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Create Art with Dollar Store Makeup, Hand-Coloring Photo Prints

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Creating art using eyeshadow on matte paper is easy enough for beginners and experienced artists alike. Start with a photo printed in black and white, or … brown and white (called sepia tone).

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The eyeshadow need not be expensive. We used dollar store, expired, and mega-palette eyeshadows for this project. You can add combine it with pastels too … for instance, white pastel is stronger than white eyeshadow powder.

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Our artwork was printed on archival canvas paper from Finerworks.com

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However, this canvas paper was resistant to the eyeshadow. If you experience this with your paper, you can your applicators in linseed oil, then eyeshadow, to create vibrant color effects that are still semi-transparent.

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Check the price of linseed oil

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Linseed oil will bleed through paper, but dries thoroughly creating a durable color.

We used swabs to apply the colors.

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We used all of the above swabs: A) cotton balls for removing dust; B) long-handled swabs (optional); C) regular round swabs; D) pointed swabs; E) mini swabs.

Check the availability of swabs here --

buy pointed swabs

buy mini swabs

buy long handled swabs

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Dollar makeup can be purchased online at MissA.com

We also bought a 120-color set for about $15.

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We began each of our six projects by taping the print to a hard work surface. Use small pieces of tape — we found that larger pieces can tear the image when removing.

Project 1

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We created this vintage botanical collage for practicing hand-coloring with eyeshadow. We used the linseed oil to make the colors more intense.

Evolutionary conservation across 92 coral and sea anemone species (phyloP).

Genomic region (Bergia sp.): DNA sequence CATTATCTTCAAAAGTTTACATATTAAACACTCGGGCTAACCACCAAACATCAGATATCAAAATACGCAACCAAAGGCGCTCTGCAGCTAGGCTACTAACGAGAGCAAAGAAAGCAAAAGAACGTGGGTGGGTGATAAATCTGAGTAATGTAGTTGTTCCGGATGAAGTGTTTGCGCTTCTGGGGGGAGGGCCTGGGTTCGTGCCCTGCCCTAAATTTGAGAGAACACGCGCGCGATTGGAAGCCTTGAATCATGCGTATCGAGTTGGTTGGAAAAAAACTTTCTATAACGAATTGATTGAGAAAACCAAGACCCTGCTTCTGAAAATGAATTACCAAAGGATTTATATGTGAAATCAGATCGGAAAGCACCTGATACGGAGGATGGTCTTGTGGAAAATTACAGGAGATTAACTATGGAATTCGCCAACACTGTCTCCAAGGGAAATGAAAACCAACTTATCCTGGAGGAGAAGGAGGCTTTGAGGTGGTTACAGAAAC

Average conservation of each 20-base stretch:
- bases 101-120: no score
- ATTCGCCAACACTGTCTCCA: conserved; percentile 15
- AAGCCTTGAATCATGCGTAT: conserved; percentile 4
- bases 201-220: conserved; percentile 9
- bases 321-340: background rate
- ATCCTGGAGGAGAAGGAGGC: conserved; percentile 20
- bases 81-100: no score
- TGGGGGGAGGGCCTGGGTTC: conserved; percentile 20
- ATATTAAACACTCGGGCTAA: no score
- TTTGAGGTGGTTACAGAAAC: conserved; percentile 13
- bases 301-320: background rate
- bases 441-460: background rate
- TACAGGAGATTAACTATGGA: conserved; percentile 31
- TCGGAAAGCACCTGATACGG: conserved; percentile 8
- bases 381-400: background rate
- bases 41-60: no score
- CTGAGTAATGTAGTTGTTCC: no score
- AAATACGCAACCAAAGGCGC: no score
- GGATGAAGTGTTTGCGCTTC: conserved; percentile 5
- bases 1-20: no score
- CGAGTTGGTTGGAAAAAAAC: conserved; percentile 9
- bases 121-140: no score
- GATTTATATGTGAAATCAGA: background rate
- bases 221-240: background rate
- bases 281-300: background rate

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We referred to the original graphics to help us place the colors. Making a large shadow in the background connected the elements and gave the final image the look of a vintage print.

Project 2

We downloaded a canal scene of Venice from Pixabay.com

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If you over-color, you can remove a bit of the eyeshadow with swab dampened with water.

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The micro swab turned out to be very useful for coloring details. Also, we found that black eyeshadow worked very well on paper. Here are the finished results.

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Project 3

Portraits can be difficult, but we learned a few tricks with this copy of a family photo.

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Use a light touch when coloring portraits. You need not color flesh, especially if your photo is sepia toned, but if you do, be sure to use more than one shade for a 3D effect.

We discovered that the wooden end of a swab helped remove some of the eyeshadow, by gently scraping.

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Eyeshadow, plus linseed oil, gave this portrait the look of an oil painting. We found that we could add highlights by using an emory board to gently remove some of the eyeshadow.

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Project 4

This portrait of two ladies has a pop-art feel with the addition of bright colors. We used the pointed swab to shape clouds in the sky.

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We used the edge of an emory board to scrape the eyeshadow to create clapboard effects on the building.

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Project 5

We downloaded a free drawing of Marilyn Monroe from Pixabay.com and gave it a pop art quality with three layers of eyeshadow colors.

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The mini swabs were helpful in creating sharp edges to the colors. The first two layers were similar in shade and made a rich finish. For instance, we used light yellow for the hair, followed by a layer of golden yellow. We used blue for the background and eyelids, followed by a layer of teal blue.

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Finally, we added some bright accent colors to enhance the pop art feel.

Project 6

We married together many images of waterfalls to create one tall image, by using a photo editing program called Affinity Photo which is similar to Photoshop.

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Once again, we were able to remove eyeshadow and create highlights by gently scraping with an emory board.

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You can also remove color with a swab dampened with alcohol. However, only use this on white areas as it can remove the image as well.

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We created highlights on the water and waterfall streams by lightly erasing with the alcohol swab.

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Water and sky effects can also be achieved by using the eyeshadow without linseed oil. A light film of eyeshadow creates a misty effect through which you can still see details.

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Finish and seal your image before framing. We used Grumbacher Final Fixative in a matte finish, which we purchased at HobbyLobby or Michael's Crafts.

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We love the final results and how it resembles an antique oil painting.

Learn more about this craft in our video here —

watch the video here

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